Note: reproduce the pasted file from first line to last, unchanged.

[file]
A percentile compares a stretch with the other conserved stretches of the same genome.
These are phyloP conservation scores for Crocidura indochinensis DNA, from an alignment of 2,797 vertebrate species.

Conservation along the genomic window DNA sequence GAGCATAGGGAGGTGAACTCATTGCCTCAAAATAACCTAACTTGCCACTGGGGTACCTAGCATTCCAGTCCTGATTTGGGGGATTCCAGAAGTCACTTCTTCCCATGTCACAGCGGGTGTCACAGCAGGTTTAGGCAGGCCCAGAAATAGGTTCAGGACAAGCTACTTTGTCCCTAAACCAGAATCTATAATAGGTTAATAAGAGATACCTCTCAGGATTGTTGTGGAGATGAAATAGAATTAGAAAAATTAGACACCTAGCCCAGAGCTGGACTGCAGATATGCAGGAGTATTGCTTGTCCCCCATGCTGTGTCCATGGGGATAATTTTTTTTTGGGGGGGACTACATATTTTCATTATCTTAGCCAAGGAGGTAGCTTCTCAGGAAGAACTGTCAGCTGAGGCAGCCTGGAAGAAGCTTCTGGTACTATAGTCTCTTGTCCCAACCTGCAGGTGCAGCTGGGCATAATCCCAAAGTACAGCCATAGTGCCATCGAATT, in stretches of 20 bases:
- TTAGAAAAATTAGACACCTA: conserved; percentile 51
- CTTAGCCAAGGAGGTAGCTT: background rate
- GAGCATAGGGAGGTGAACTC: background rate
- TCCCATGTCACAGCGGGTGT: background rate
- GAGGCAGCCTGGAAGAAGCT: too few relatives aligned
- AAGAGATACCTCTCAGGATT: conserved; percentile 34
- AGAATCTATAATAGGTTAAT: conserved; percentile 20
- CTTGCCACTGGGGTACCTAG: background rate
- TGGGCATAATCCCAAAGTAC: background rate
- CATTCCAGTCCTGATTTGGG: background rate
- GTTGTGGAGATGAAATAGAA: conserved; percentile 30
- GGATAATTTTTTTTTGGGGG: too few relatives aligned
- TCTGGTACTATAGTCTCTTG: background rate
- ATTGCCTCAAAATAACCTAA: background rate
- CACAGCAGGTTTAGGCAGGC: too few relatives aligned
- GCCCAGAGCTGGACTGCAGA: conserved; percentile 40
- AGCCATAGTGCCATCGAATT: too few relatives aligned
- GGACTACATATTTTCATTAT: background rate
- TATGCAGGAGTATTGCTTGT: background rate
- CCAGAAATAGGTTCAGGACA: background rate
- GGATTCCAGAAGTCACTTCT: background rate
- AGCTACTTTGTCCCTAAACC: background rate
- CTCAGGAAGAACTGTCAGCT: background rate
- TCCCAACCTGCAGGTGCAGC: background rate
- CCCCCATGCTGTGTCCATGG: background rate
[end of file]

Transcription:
A percentile compares a stretch with the other conserved stretches of the same genome.
These are phyloP conservation scores for Crocidura indochinensis DNA, from an alignment of 2,797 vertebrate species.

Conservation along the genomic window DNA sequence GAGCATAGGGAGGTGAACTCATTGCCTCAAAATAACCTAACTTGCCACTGGGGTACCTAGCATTCCAGTCCTGATTTGGGGGATTCCAGAAGTCACTTCTTCCCATGTCACAGCGGGTGTCACAGCAGGTTTAGGCAGGCCCAGAAATAGGTTCAGGACAAGCTACTTTGTCCCTAAACCAGAATCTATAATAGGTTAATAAGAGATACCTCTCAGGATTGTTGTGGAGATGAAATAGAATTAGAAAAATTAGACACCTAGCCCAGAGCTGGACTGCAGATATGCAGGAGTATTGCTTGTCCCCCATGCTGTGTCCATGGGGATAATTTTTTTTTGGGGGGGACTACATATTTTCATTATCTTAGCCAAGGAGGTAGCTTCTCAGGAAGAACTGTCAGCTGAGGCAGCCTGGAAGAAGCTTCTGGTACTATAGTCTCTTGTCCCAACCTGCAGGTGCAGCTGGGCATAATCCCAAAGTACAGCCATAGTGCCATCGAATT, in stretches of 20 bases:
- TTAGAAAAATTAGACACCTA: conserved; percentile 51
- CTTAGCCAAGGAGGTAGCTT: background rate
- GAGCATAGGGAGGTGAACTC: background rate
- TCCCATGTCACAGCGGGTGT: background rate
- GAGGCAGCCTGGAAGAAGCT: too few relatives aligned
- AAGAGATACCTCTCAGGATT: conserved; percentile 34
- AGAATCTATAATAGGTTAAT: conserved; percentile 20
- CTTGCCACTGGGGTACCTAG: background rate
- TGGGCATAATCCCAAAGTAC: background rate
- CATTCCAGTCCTGATTTGGG: background rate
- GTTGTGGAGATGAAATAGAA: conserved; percentile 30
- GGATAATTTTTTTTTGGGGG: too few relatives aligned
- TCTGGTACTATAGTCTCTTG: background rate
- ATTGCCTCAAAATAACCTAA: background rate
- CACAGCAGGTTTAGGCAGGC: too few relatives aligned
- GCCCAGAGCTGGACTGCAGA: conserved; percentile 40
- AGCCATAGTGCCATCGAATT: too few relatives aligned
- GGACTACATATTTTCATTAT: background rate
- TATGCAGGAGTATTGCTTGT: background rate
- CCAGAAATAGGTTCAGGACA: background rate
- GGATTCCAGAAGTCACTTCT: background rate
- AGCTACTTTGTCCCTAAACC: background rate
- CTCAGGAAGAACTGTCAGCT: background rate
- TCCCAACCTGCAGGTGCAGC: background rate
- CCCCCATGCTGTGTCCATGG: background rate